Monday, September 24, 2012

Expired sensors: I'm stubborn and frugal, but...

Right after I posted about trusting my sensors enough to use them for corrections...  I went on a run of 3-4 sensors that just didn't have it. I wonder if there is something about body chemistry that throws them off. I had such good results for a long time, and the sensors were even expired... More recently I had to toss out the box I was using because they were consistently inconsistent. Yes, they were expired, but that's not always a deal breaker.

The straw that broke the camel's back... I was doing weekend work (catering) which included a lot of hustling and moving of somewhat heavy stuff. My sensor showed me going up, and showed me at 150 mg/dl. Since I've been fighting a cold and running higher BG it' didn't seem that strange to be climbing while being active. I felt more on the low side with a jittery-ness that didn't feel high at all. I tested and found that I was 44 mg/dl. By the time I tested, my sensor was reading 180 mg/dl. So, not only was it off by a lot, it was actually showing movement in the wrong direction. Times like that, you just want to turn it off because it's no help, and you are getting false alarms.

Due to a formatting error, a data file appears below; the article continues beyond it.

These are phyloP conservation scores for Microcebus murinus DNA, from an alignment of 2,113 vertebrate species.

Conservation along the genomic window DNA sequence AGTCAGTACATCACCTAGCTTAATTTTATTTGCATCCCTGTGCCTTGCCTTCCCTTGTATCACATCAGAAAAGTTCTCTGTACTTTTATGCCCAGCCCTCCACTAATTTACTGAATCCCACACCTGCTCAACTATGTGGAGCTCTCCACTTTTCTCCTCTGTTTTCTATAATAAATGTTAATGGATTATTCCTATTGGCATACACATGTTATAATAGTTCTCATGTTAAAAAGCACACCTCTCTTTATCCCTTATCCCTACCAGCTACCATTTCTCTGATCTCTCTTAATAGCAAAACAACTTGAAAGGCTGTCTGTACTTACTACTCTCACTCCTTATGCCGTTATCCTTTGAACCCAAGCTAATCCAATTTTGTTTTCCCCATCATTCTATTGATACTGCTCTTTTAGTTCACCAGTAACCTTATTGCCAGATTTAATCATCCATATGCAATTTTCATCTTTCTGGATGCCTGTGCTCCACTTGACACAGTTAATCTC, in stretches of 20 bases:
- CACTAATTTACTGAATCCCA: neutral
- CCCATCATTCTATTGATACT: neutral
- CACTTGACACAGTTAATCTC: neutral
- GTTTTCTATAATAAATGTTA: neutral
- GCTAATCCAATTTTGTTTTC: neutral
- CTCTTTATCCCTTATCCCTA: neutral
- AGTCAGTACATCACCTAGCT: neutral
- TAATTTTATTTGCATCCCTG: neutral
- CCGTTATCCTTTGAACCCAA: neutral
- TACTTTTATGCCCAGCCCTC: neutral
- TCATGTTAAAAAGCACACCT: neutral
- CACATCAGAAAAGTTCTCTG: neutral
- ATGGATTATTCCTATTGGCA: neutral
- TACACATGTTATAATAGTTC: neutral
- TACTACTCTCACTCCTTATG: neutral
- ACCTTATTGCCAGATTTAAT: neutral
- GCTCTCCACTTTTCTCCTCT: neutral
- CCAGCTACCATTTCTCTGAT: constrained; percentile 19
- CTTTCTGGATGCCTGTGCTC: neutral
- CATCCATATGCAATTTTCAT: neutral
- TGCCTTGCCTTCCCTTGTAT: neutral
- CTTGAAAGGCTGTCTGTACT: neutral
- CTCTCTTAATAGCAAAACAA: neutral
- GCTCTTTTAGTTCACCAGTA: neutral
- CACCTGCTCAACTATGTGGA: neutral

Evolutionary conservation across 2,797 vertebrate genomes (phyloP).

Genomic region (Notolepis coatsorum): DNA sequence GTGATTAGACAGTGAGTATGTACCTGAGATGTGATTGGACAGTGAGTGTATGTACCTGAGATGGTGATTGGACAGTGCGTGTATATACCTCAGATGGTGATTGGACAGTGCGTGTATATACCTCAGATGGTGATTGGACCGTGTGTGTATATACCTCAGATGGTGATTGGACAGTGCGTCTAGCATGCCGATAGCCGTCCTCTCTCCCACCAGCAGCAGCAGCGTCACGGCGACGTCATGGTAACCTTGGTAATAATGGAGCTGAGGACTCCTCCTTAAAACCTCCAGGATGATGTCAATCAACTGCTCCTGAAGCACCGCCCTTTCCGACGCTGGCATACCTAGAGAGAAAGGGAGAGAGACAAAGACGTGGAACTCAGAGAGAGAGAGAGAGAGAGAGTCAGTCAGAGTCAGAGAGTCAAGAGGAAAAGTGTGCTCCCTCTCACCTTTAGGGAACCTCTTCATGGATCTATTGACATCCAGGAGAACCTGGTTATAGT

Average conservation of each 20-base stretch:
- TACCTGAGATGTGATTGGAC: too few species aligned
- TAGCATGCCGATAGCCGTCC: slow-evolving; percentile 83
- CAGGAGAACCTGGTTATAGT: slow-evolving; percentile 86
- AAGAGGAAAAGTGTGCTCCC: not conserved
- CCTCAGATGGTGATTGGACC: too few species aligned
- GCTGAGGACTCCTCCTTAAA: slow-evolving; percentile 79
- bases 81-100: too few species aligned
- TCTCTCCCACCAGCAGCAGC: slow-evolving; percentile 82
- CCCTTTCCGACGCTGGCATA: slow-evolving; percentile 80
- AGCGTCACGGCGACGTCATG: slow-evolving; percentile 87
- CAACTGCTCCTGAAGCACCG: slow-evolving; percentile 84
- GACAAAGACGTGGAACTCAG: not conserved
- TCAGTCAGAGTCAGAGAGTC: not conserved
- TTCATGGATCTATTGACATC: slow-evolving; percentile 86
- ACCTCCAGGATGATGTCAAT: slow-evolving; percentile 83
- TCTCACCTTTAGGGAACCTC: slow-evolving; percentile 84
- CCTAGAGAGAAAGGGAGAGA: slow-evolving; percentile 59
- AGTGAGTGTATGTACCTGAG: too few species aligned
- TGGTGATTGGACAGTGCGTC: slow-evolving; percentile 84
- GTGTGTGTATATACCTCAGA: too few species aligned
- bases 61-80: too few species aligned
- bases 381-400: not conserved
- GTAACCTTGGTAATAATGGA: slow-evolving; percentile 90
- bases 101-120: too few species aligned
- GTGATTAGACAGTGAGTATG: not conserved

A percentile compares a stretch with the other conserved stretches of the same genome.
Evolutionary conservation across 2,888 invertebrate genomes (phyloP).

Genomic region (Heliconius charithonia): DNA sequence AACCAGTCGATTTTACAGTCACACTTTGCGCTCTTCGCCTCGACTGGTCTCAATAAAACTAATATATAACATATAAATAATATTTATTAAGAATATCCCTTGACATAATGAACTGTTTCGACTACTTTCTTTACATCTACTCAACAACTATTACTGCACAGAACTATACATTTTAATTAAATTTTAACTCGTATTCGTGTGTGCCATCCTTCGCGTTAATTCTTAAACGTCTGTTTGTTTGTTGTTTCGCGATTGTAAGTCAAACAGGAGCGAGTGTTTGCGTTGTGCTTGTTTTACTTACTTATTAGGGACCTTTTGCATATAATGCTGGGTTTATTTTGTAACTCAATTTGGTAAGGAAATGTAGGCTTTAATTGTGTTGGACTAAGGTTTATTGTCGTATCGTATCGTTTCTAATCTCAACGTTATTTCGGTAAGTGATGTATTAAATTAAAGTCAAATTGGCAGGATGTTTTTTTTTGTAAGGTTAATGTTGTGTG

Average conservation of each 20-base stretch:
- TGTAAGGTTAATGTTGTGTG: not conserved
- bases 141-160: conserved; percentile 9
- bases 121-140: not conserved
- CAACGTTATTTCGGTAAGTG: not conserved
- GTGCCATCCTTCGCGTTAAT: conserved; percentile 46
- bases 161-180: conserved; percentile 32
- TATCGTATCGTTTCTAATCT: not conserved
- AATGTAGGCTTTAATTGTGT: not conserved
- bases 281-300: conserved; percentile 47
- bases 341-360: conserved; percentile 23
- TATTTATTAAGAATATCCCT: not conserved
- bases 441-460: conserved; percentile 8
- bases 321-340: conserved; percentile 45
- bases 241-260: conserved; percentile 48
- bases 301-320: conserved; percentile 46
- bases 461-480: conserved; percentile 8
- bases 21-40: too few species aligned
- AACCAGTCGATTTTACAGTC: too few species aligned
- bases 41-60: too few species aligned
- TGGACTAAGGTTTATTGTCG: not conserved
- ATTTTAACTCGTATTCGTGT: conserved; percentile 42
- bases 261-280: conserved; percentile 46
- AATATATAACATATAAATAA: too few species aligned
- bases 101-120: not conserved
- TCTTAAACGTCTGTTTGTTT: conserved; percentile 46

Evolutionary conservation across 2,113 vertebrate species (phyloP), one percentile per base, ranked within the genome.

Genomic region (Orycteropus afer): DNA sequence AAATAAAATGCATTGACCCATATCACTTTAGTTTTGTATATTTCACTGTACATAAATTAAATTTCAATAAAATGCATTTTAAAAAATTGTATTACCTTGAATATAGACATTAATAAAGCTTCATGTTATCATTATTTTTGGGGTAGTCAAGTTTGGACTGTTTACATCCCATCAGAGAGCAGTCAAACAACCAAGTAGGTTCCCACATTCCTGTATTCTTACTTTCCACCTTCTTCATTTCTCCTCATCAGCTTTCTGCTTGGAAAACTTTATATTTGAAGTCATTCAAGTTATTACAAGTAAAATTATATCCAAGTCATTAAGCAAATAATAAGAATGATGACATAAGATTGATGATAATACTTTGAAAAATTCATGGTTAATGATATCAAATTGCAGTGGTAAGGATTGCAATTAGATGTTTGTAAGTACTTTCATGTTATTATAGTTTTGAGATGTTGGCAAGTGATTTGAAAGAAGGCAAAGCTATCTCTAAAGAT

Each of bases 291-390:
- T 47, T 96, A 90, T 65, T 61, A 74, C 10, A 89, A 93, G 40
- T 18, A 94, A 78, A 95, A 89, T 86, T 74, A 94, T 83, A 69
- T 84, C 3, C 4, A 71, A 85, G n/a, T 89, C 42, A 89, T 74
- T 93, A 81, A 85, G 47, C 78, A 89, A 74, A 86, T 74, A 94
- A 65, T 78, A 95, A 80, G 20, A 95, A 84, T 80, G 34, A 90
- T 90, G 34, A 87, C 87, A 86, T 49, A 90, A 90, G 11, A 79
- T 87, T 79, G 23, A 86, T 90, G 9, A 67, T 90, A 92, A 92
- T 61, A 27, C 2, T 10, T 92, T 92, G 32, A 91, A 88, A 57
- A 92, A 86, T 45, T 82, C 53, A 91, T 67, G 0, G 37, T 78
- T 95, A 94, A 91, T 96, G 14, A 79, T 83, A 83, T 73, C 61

This brings me back to my theory about body chemistry. I have read that Dex sensors are made inaccurate by using acetaminophen. Could there be things in my sinus spray that enter my system and cause my interstitial fluid to less readable by the sensor?

I've also been seeing my sensor stay the same while my meter shows an upward trend for over an hour.  So, anyway, I've tossed out the box of sensors that expired in February and now I'm using a box that only expired in June. Why do I have so many expired sensors around? Because I found that I'm able to get 6-7 days on them, doubling their life. Putting them in once a week is a really good trade-off of pain and bruising to useful data. When the data is useless, you wonder...


  1. Interesting thought about the nasal spray! That's something I wouldn't have considered.

    I sleep with a CPAP machine, and there are some nights when my nose is stuffy - making it hard to use the machine. I often resort to using some sort of nasal spray to help me get the air I need. I should pay attention to whether it throws my Dex readings off.

  2. I think either some medications or some illnesses stop the sugar from moving to/from blood/interstitial fluid the way it usually does. 'Cause my experience is that Dexcom is less accurate when I'm sick. And I've heard other minimed users complain of inaccuracy when taking medications for minor ailments. And minimed claims its okay with acetominophen... but they never did collect data to back that up.